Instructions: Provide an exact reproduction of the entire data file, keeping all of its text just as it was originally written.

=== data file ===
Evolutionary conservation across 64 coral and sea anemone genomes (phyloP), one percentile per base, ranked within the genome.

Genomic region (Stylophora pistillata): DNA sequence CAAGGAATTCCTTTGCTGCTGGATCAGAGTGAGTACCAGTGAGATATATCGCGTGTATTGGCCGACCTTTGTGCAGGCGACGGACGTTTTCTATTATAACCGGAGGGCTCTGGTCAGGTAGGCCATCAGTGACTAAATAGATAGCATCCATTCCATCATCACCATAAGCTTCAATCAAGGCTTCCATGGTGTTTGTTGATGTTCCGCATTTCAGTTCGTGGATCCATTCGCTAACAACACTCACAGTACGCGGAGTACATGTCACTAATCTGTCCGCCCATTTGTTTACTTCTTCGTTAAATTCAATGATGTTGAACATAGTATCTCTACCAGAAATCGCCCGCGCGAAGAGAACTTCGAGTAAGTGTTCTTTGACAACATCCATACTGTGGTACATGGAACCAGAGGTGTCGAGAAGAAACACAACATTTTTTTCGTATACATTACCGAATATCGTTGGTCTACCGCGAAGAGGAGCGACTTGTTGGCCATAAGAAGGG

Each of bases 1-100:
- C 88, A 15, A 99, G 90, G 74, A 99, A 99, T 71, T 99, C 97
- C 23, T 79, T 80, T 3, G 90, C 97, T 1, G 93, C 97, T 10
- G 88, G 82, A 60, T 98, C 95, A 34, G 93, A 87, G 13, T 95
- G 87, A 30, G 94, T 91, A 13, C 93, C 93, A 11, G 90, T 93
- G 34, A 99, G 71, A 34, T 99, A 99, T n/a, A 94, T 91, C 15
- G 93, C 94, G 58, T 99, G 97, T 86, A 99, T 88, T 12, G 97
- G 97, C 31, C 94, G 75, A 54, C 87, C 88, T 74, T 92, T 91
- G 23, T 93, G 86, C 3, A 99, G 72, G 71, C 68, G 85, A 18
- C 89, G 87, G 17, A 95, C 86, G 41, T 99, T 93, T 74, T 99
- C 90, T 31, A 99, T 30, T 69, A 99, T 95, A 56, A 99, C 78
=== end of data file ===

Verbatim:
Evolutionary conservation across 64 coral and sea anemone genomes (phyloP), one percentile per base, ranked within the genome.

Genomic region (Stylophora pistillata): DNA sequence CAAGGAATTCCTTTGCTGCTGGATCAGAGTGAGTACCAGTGAGATATATCGCGTGTATTGGCCGACCTTTGTGCAGGCGACGGACGTTTTCTATTATAACCGGAGGGCTCTGGTCAGGTAGGCCATCAGTGACTAAATAGATAGCATCCATTCCATCATCACCATAAGCTTCAATCAAGGCTTCCATGGTGTTTGTTGATGTTCCGCATTTCAGTTCGTGGATCCATTCGCTAACAACACTCACAGTACGCGGAGTACATGTCACTAATCTGTCCGCCCATTTGTTTACTTCTTCGTTAAATTCAATGATGTTGAACATAGTATCTCTACCAGAAATCGCCCGCGCGAAGAGAACTTCGAGTAAGTGTTCTTTGACAACATCCATACTGTGGTACATGGAACCAGAGGTGTCGAGAAGAAACACAACATTTTTTTCGTATACATTACCGAATATCGTTGGTCTACCGCGAAGAGGAGCGACTTGTTGGCCATAAGAAGGG

Each of bases 1-100:
- C 88, A 15, A 99, G 90, G 74, A 99, A 99, T 71, T 99, C 97
- C 23, T 79, T 80, T 3, G 90, C 97, T 1, G 93, C 97, T 10
- G 88, G 82, A 60, T 98, C 95, A 34, G 93, A 87, G 13, T 95
- G 87, A 30, G 94, T 91, A 13, C 93, C 93, A 11, G 90, T 93
- G 34, A 99, G 71, A 34, T 99, A 99, T n/a, A 94, T 91, C 15
- G 93, C 94, G 58, T 99, G 97, T 86, A 99, T 88, T 12, G 97
- G 97, C 31, C 94, G 75, A 54, C 87, C 88, T 74, T 92, T 91
- G 23, T 93, G 86, C 3, A 99, G 72, G 71, C 68, G 85, A 18
- C 89, G 87, G 17, A 95, C 86, G 41, T 99, T 93, T 74, T 99
- C 90, T 31, A 99, T 30, T 69, A 99, T 95, A 56, A 99, C 78